The Top 5 Low Sodium Trends of 2022

Notebook with “low sodium diet” as a header for dietary notes

The most important trends and developments toward a less salt-dominated diet

Key Takeaways:

  • Consumers are realizing that product labels are key to sodium control
  • International bodies are in unison on low sodium initiatives
  • Low sodium snacks continue to rise in popularity, fueling a multi-billion-dollar market
  • Existing and emerging technologies are among the most popular 2022 low sodium trends

To call the growing shift toward low-sodium living a trend is almost a disservice. Trends tend to linger then pass whereas the veritable sea change in attitudes toward salt is affecting everyone in the world. A much healthier future is becoming a reality thanks to global dietary initiatives, manufacturing shifts, and an increasingly sodium-conscious public. This guide will spotlight the most promising 2022 sodium trends and what’s driving them.

1. Getting savvy to sodium pseudonyms

Did you know that 70% of the salt we eat is hidden? Sodium can sneak into our diets under many names – a fact that’s driving a very healthy trend of no longer taking ingredients labels at face value. Monosodium glutamate is another commonly caught term, but how many more can you spot?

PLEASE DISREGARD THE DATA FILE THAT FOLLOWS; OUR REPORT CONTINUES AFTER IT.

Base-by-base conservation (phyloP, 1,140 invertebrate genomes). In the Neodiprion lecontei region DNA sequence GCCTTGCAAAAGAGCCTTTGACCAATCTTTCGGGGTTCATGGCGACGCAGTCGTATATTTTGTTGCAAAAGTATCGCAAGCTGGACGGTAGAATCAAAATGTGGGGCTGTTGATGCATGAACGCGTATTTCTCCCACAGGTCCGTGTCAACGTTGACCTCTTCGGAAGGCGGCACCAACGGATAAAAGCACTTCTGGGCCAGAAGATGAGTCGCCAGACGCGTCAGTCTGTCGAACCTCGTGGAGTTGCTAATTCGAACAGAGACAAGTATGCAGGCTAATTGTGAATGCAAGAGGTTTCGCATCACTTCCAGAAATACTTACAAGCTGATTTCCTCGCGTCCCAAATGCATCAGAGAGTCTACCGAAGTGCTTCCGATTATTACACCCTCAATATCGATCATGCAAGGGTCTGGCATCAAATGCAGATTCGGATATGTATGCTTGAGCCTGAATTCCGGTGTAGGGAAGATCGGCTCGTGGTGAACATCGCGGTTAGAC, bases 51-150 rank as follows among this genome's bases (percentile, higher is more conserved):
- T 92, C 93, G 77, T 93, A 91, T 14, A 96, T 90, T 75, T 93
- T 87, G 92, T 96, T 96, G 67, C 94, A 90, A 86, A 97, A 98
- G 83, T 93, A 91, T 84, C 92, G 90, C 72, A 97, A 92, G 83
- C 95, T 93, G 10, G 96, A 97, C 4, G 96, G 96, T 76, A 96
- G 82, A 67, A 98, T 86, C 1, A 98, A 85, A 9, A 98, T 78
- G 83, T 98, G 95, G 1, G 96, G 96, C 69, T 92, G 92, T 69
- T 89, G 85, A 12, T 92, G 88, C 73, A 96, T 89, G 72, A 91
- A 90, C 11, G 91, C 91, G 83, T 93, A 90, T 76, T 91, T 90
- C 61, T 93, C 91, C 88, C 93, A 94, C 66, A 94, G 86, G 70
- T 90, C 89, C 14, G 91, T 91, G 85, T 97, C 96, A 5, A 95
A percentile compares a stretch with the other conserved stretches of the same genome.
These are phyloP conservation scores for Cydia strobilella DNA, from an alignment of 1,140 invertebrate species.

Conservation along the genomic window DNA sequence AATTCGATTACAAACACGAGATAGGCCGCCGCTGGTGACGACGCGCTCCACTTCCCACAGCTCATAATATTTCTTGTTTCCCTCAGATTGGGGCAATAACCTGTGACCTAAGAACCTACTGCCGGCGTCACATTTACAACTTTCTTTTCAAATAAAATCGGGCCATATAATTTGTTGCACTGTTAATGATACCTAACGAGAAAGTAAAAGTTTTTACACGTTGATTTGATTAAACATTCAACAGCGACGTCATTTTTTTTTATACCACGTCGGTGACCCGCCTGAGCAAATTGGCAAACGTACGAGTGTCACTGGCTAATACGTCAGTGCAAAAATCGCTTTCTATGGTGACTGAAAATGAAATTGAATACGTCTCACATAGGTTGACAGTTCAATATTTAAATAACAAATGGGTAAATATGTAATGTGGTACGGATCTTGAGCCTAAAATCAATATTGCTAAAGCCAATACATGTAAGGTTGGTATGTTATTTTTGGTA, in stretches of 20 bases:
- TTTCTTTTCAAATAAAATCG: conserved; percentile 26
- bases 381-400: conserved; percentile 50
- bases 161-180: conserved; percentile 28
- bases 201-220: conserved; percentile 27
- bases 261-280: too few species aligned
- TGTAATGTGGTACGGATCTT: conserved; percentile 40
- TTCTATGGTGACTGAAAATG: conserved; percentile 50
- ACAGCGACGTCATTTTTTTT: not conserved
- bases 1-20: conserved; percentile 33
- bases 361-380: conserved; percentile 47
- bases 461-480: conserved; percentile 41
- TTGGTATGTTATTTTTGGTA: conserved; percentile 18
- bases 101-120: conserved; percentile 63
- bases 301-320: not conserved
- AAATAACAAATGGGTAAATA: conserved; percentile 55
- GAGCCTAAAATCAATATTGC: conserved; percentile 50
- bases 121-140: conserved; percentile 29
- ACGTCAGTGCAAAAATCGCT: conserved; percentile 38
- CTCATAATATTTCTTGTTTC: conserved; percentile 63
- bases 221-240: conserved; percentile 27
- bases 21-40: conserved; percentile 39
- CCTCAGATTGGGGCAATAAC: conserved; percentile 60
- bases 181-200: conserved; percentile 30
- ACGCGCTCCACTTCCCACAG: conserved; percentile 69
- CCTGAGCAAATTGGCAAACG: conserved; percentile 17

This is an important skill in today’s global economy where your food could come from another country that doesn’t identify salt like your own does. Get in on this trend by watching out for:

  • Baking soda
  • Na
  • E508
  • Disodium phosphate
  • Potassium chloride

That last name was the subject of an FDA intervention in 2020, which guided manufacturers to more clearly reveal that salt is present in their products. There’s still some way to go before total transparency is achieved, so expect the label scrutinizing trend to continue.

2. Sweeping international initiatives

Name any major health organization and you’ll find they’re probably involved in the worldwide trend toward low-sodium initiatives. We covered one of these in our earlier blog detailing the USDA’s drive to improve school diets through a 10% decrease in sodium intake.